|Album Rating: B+|
Despite its name, The Delta Saints cover material that's not…hmm, sterile, to say the least. The tropes covered here should be familiar to basically every fan of music ever: connecting with women, the search for an identity in a city that doesn't give a damn, the difficulties of spirituality, and the joys of irresponsible drinking (though to be fair, this isn’t played straight). Granted, these aren't exactly themes exclusive to 2013, but the band sells the material here with a fresh urgency, playing as if its life is on the line. It's an apt approach considering the album's source material: though many of the stories woven here are largely artifacts of Biblical times (as are song titles like "Jezebel" and "Jericho"), they're also the stories we humans find ourselves in the midst of time after time, and the band bridges the gap from past to present poignantly.
Be warned, though: the music here is anything but holy. The guitars run the gamut from chunky and full of attitude to soft-spoken and lonesome, the harmonica spurts melodies fearlessly everywhere, the brass is bold and brash (as brass should always be), and the percussion manages to get you clapping along every time (speaking of handclaps, they're a ton of fun here). It's vocalist Ben Ringel who carries the show, though, giving a no-frills, barren performance that's all the more intense for how forthcoming he is about everything. Granted, Death Letter Jubilee doesn't use all of these elements to their fullest potential, as the songwriting isn't always as tightly focused as it could be, but it’s certainly an immersive experience throughout.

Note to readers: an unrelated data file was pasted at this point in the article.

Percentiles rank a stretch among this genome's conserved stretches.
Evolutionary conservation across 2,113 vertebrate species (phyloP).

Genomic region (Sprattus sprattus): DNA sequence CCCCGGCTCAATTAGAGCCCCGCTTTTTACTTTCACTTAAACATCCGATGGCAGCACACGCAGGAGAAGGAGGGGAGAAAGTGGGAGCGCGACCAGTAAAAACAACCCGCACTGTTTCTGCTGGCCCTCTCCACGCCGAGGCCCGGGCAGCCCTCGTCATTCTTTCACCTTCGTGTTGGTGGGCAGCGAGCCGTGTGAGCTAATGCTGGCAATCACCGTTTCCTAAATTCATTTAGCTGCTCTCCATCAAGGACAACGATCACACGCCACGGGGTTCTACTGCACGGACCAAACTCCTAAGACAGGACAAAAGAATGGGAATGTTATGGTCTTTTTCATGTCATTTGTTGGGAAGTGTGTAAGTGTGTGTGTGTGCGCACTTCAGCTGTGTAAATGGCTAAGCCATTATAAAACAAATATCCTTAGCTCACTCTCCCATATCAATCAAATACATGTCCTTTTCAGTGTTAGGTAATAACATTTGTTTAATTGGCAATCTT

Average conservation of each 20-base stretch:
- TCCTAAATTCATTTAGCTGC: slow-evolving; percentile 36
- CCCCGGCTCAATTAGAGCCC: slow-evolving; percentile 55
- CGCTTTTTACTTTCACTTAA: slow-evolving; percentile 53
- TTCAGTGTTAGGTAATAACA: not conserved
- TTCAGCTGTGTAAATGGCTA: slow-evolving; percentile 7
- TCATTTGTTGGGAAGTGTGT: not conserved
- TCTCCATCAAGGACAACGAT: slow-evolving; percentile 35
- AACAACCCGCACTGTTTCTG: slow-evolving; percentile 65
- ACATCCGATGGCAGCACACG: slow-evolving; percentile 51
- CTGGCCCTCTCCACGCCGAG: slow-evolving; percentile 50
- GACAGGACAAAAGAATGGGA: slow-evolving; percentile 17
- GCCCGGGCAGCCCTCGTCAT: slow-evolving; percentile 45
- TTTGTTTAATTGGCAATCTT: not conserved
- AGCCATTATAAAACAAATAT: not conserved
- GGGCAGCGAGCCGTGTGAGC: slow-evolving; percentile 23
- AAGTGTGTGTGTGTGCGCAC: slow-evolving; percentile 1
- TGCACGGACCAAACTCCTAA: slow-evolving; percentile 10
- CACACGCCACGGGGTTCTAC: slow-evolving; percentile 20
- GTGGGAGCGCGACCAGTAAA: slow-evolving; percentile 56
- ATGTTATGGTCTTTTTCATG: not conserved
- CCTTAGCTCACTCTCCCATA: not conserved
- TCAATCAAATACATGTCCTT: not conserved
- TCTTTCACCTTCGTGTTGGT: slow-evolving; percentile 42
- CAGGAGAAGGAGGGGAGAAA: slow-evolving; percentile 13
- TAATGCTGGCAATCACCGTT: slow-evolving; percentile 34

The Delta Saints is just as genuine lyrically as it is musically, as seen in the often poetic sentiments splattered all over this album. "Out To Sea" is a forlorn portrait of a runaway looking for a better life, replete with anecdotes about abuse and abandonment and the possibility of redemption through love. "Devil's Creek" and "River" both deal explicitly with spiritual themes, the former warning of corruption (albeit delivered with a touch of sarcasm), the latter demanding redemption, replete with choir chants that manage to be stirring and ominous in equal measure; the songs aren't so much an endorsement or a condemnation of old-school religion as they are an attempt to get into the heads of those who believe in it. Ringel shows a costume store’s worth of faces on Death Letter Jubilee, spanning a wide range of emotions from triumphant ("Chicago"), defiant (the title track), and wild (“Boogie”) to lonely (“Old Man”) and vulnerable ("Jezebel"). Oftentimes, the narrator seems just as confused by his surroundings as we are, and the album, to its credit, never simplifies—it shows instead of telling.
Death Letter Jubilee’s best attribute is its sincerity. The thirteen songs here may stem from the heartland of Tennessee, but The Delta Saints distills the complexities of spirituality, youth, and connection into a statement both entirely unique and completely relatable. Sure, it may not the best-constructed or the most controversial album you'll hear this year, but it just may be the one that you'll keep going back to long after 2013 has passed.